NORTH MANKATO — The North Mankato City Council Monday night approved a revised food truck ordinance after tweaking it a little more.

The ordinance prevents outside food trucks from setting up within 500 feet of brick-and-mortar food businesses. It limits them to operating no more than 21 days in each of several zones in the city.

The ordinance allows for existing businesses that have a food service license to have a food truck on their property, but not on the street, to supplement their business. The council increased the number of days businesses can operate a truck on their property from 21 days to 50 days per year.

The ordinance was passed unanimously, with Councilwoman Sandra Oachs, who owns Spinners Bar, abstaining from the vote.

Several people spoke at a public hearing on the ordinance held prior to the vote.

Greg Traylor of Mankato, who operates the TNT Eats food truck, said he has operated in North Mankato and believes food trucks draw in more people that help area businesses.

“It brings attention to businesses in North Mankato.”

Jeni Bobholz, owner of the Circle Inn, said she invested in her own food truck to bring onto her property during the summer to supplement her business as she does not have a kitchen in the Circle.

Bobholz said the proposed ordinance limiting her to operate her food truck for no more than 21 days was too restrictive, giving her only one day a week to bring in her food truck.

“This ordinance would be one of the strictest in Minnesota,” Bobholz said.

Two other residents also spoke against the 21-day limit on food truck operations saying it would hurt businesses like the Circle Inn that are trying to innovate and supplement their business.

Melanie Benit, with the Institute for Justice in Arlington, Virginia, said her group has been working on street vending issues for more than 20 years and they have been following the North Mankato ordinance debate.

She said the idea that food trucks harm other businesses isn’t accurate.

“It’s unequivocally false. Food vendors are an asset to the community.” She said food truck owners often use it as a stepping stone to setting up a brick and mortar restaurant.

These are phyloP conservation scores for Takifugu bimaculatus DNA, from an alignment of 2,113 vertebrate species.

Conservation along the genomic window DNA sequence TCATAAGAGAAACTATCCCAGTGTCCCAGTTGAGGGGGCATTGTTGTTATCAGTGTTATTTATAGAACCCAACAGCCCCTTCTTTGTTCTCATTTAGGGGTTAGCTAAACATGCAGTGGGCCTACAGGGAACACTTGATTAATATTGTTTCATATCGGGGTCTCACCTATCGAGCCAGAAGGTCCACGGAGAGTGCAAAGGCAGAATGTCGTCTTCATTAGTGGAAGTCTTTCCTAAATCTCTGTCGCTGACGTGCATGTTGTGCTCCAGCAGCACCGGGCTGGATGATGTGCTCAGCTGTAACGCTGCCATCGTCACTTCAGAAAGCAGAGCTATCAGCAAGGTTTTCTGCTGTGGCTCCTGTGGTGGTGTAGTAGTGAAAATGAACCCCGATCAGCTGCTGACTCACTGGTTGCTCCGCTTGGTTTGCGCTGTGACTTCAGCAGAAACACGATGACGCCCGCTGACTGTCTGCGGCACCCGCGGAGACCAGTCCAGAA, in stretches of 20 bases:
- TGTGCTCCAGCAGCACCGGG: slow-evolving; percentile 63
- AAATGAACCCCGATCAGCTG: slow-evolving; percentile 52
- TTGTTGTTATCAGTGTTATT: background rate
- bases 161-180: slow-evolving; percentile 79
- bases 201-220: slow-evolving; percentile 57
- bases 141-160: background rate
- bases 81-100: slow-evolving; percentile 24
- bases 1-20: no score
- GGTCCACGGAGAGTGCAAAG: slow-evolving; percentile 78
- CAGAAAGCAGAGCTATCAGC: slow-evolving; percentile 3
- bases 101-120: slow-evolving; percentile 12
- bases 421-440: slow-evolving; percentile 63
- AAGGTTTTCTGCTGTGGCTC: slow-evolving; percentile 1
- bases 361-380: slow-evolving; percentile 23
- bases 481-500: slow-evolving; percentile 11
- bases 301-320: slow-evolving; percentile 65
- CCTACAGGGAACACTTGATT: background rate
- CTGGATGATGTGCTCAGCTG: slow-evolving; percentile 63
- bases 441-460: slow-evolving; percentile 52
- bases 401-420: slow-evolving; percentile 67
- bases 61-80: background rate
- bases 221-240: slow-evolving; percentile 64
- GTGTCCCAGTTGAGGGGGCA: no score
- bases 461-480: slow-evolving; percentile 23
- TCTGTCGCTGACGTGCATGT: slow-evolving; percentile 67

Benit urged the council to remove the proximity restrictions in the ordinance and said the 21 day limit on food truck operations was very onerous. “Looking across the country, that’s very restrictive.”

Clay Oachs, who co-owns Spinners with his wife Sandra, said he realizes the public enjoys food trucks and he isn’t opposed to them. “But I believe they shouldn’t be next to brick and mortar businesses.”

“I do not want to see something like the Hub in Mankato happening in North Mankato,” he said referring to the food truck Hub in Old Town Mankato.

He said he believes the compromise ordinance was fair.

Barb Church raised several concerns with the proposed ordinance, including nonspecific fees for food truck licenses and authorizing the city administrator to make exceptions to the ordinance without laying out under what conditions exceptions would be made.

City Administrator John Harrenstein said food trucks currently aren’t allowed in the city except at special events and said approving the ordinance paves the way for more food trucks while giving some protection to brick and mortar restaurants from outside food trucks.

He refuted the idea the ordinance is one of the most restrictive in the country, noting many cities don’t allow food trucks at all. id=”blockColorblindContent”} {/div}

 

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